All patients had bilateral optic disc atrophy more prominently in the temporal sectors and diminished macular GCLV in OCT. Before treatment VA of all eyes was 0.78 ± 0.38 logMAR (range 0.24 to 1.50 logMAR). After the first 6 months of therapy, VA improved significantly by a mean of − 0.17 ± 0.10 logMAR (P = 0.002, GLM; see Fig. 1). Thereafter, VA was stable in most eyes with a mean VA of 0.60 ± 0.36 logMAR at the last visit of the first treatment year (range 0.06 to 1.34 logMAR). The change in VA over time was statistically significant (P = 0.0009, GLM). Best VA during the first year was significantly better compared with baseline (P = 0.002, see Table 1) and seven eyes (50%) of four patients showed an increase in VA of two or more lines. Visual field mean deviation (MD) improved by 1.78 ± 2.74 dB after 12 months compared with baseline (Fig. 2), but this change was not statistically significant (P = 0.056, the Wilcoxon signed-rank test). The best MD during the first year, however, was significantly better compared with baseline (P = 0.003, see Table 1). CCD improved by 2.6 ± 4.0 dB after 12 months, but this was also not statistically significant (P = 0.32). Again, the best individual CCD during the first year was significantly better compared with baseline (P = 0.006, see Table 1). VA increase and change in MD after 12 months were not statistically associated with age, time since LHON onset, or any biometric measurement obtained at baseline. Changes in CCD after 12 months were inversely correlated with baseline CCD (r = − 0.6, P = 0.025) and baseline MD (r = − 0.7, P = 0.006) but were not associated with other baseline data. All OCT parameters remained unchanged during treatment (data not shown).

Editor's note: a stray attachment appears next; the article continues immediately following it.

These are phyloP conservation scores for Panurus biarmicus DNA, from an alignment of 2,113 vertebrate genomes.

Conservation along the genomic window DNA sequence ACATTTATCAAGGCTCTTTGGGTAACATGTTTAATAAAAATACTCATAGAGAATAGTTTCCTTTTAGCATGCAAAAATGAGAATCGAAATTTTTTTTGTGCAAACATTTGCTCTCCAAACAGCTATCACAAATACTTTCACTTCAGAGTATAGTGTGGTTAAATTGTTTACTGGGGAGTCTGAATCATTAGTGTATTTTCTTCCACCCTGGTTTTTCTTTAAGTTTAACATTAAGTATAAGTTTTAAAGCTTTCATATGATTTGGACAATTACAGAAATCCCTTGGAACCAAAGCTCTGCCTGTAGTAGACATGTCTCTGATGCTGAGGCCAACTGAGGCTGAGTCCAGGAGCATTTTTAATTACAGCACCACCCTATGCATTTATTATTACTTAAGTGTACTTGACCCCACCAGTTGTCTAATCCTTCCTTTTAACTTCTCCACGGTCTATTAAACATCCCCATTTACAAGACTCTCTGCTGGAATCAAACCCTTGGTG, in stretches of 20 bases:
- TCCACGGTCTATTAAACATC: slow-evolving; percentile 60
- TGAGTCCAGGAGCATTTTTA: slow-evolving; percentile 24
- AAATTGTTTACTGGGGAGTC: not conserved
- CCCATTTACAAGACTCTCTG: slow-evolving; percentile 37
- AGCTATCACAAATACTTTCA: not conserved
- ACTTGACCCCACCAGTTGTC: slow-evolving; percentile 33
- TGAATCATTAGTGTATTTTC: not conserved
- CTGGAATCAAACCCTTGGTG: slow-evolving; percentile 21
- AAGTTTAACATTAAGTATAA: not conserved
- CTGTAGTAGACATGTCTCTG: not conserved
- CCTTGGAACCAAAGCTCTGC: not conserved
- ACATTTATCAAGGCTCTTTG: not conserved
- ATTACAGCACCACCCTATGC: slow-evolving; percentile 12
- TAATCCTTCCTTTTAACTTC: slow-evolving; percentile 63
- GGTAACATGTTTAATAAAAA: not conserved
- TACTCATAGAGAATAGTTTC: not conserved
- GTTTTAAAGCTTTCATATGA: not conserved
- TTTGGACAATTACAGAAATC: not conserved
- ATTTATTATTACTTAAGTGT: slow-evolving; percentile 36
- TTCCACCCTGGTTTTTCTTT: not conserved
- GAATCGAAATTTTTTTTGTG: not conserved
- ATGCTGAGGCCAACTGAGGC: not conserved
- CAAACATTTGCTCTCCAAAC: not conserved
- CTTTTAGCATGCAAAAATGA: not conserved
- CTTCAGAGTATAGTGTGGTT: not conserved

Fig. 1
figure 1

Visual acuity during treatment with idebenone (n = 14 eyes). A significant change over time was detected (P = 0.0009, general linear model (GLM) for repeated measurements including co-variates as explained in the text). Data are presented as logMAR means ± standard deviation (SD) and standard error (SE); logMAR scaling was reversed to depict an increase as an upward shift. * Significant change from baseline (P < 0.012, GLM)

Fig. 2
figure 2

Visual field mean deviation during treatment with idebenone (n = 14 eyes). Data are presented as means ± standard deviation (SD) and standard error (SE). Non-significant change from baseline at month 12 (P = 0.056, the Wilcoxon signed-rank test)


Our results demonstrate for the first time an improvement of visual function in patients with chronic LHON when treatment with idebenone was initiated later than 5 years and up to 51 years after disease onset. All patients showed an increase in VA of approximately two to three logMAR lines at least in one eye and this improvement was very concordant during the first year of treatment. According to the WHO definitions of visual impairment [11], one eye improved from blindness to severe visual impairment, four eyes improved from severe to moderate impairment and three eyes from moderate to mild vision loss. Visual field defects in static perimetry also tended to improve, with the central cluster showing more improvement in visual fields that had more deviation at baseline. Changes in visual function were not dependent on patient age, disease duration or severity of optic atrophy.